Verifying Software Signatures
For greater system security, it is strongly recommended to avoid installing unsigned software. Users should also make sure that signing keys and signatures are correct and/or use mechanisms that heavily simplify and automate this process, like apt-get upgrades.
What Digital Signatures Prove
Users should bear in mind that using digital signatures to verify the trustworthiness of software is not an infallible process. Digital signatures increase the certainty that no backdoor was introduced by a third party during transit, but this does not mean the software is absolutely "backdoor-free". The following is a summary of what digital signatures prove and do not prove.
Digital Signatures Prove
- Someone with access to the private key has made a signature.
- The file contents have not been tampered with (preserving integrity).
- May indicate the given file is authentic.
Digital Signatures do not Prove
- Any other property, for example, that the file is not malicious. Nothing stops a person from signing a malicious program.
- That persons signing the file are inherently trustworthy, for example, Microsoft, Whonix developers and so on (but trust must be eventually placed in someone). 
If all files downloaded from trusted vendors are verified, then this removes the threat of server compromises, dishonest staff at hosting companies or ISPs, Wi-Fi attacks and so on. The reason is files that have been tampered with will produce bad digital signatures, so long as the public keys used for signature verification are the authentic, original ones (see below).
Checking Digital Fingerprints of Signing Keys
|Warning: Software should only be installed after a key's fingerprint has been verified and good signatures are produced for files/repositories.|
Based on the preceding information, a critical first step in verifying software is legitimate is to confirm the authenticity of the signing key via its fingerprint.  This is a necessary step before keys are imported, or trust is placed in OpenPGP output when verifying files or repositories.
The standard advice in Whonix documentation is to carefully obtain copies of the OpenPGP fingerprint from multiple secure websites, and to use other authentication systems to check they match.  In this instance, other "authentication systems" refers to:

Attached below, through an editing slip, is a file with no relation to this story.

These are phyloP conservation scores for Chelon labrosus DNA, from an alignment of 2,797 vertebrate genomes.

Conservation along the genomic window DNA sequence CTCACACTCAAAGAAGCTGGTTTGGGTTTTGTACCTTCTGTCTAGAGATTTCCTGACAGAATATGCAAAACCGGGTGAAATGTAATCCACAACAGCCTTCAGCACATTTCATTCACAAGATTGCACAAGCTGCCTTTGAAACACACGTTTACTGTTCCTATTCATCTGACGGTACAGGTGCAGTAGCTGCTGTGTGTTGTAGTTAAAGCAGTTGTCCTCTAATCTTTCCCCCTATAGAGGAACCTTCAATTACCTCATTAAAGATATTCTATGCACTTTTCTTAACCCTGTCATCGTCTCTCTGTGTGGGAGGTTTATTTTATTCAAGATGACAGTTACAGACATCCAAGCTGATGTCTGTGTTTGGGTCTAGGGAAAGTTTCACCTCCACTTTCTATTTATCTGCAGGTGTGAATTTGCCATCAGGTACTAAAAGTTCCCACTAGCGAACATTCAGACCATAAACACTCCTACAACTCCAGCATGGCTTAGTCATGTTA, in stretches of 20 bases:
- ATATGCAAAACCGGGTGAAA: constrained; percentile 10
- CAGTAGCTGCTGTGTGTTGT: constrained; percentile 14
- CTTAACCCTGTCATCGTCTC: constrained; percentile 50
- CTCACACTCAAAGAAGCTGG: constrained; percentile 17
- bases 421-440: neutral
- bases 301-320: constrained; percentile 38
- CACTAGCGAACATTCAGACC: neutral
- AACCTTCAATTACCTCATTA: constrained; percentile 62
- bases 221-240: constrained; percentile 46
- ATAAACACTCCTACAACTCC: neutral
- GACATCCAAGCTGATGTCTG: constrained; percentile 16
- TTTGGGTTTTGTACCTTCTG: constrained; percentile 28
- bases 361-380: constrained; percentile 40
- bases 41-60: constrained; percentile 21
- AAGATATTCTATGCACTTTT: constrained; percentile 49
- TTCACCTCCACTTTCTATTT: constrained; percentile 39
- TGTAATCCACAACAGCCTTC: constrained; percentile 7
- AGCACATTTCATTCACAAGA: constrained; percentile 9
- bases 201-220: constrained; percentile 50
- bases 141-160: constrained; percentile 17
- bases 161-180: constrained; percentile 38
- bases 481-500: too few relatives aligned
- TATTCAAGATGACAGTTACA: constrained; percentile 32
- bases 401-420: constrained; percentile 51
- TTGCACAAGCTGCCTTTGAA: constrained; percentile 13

- Use the PGP Web of Trust.
- Check the key against different keyservers.
- Use different search engines to search for the fingerprint.
- Use Tor to view and search for the fingerprint on various websites.
- Use various VPNs and proxy servers.
- Use different Wi-Fi networks (work, school, internet cafe, etc.).
- Ask people to post the fingerprint in various forums and chat rooms.
- Check against PDFs and photographs in which the fingerprint appears (e.g., slides from a talk or on a T-shirt).
- Repeat all of the above from different computers and devices.
Checking Digital Fingerprints of Signed Software
Once a user has carefully:
- Downloaded a signing key pair.
- Checked the signing key's fingerprints against multiple sources.
- Imported the key pair.
- Downloaded the software package intended for installation.
- Downloaded the accompanying signature file for the software package (.asc files are GPG signatures).
Then the file(s) signatures must be verified against the signing key.
Below is an example of how to check the file signature, using the Tor Browser bundle v6.5.2 downloaded directly from The Tor Project website.
In a terminal run.
gpg --verify tor-browser-linux64-6.5.2_en-US.tar.xz.asc tor-browser-linux64-6.5.2_en-US.tar.xz
The OpenPGP output should show a "good signature", with the primary key fingerprint matching the one verified by the user earlier on. In this example.
gpg: Signature made Tue 24 Jan 2015 09:29:09 AM CET using RSA key ID D40814E0 gpg: Good signature from "Tor Browser Developers (signing key) " gpg: WARNING: This key is not certified with a trusted signature! gpg: There is no indication that the signature belongs to the owner. Primary key fingerprint: EF6E 286D DA85 EA2A 4BA7 DE68 4E2C 6E87 9329 8290
The software can now be safely installed. If the output states "bad signature", then the files and digital signatures should be removed and downloaded again.
- Digital signatures are still useful in this case, because the user can choose to limit trust to a few select people/organizations such as Whonix developers.
- For example, anybody could generate an OpenPGP key pair and pretend to be the "Whonix Project", but only Patrick Schleizer's generated key pair is legitimate.
- Website checks are only as secure as the imperfect TLS system, which is itself based on certificate authorities that have been frequently compromised in recent years.
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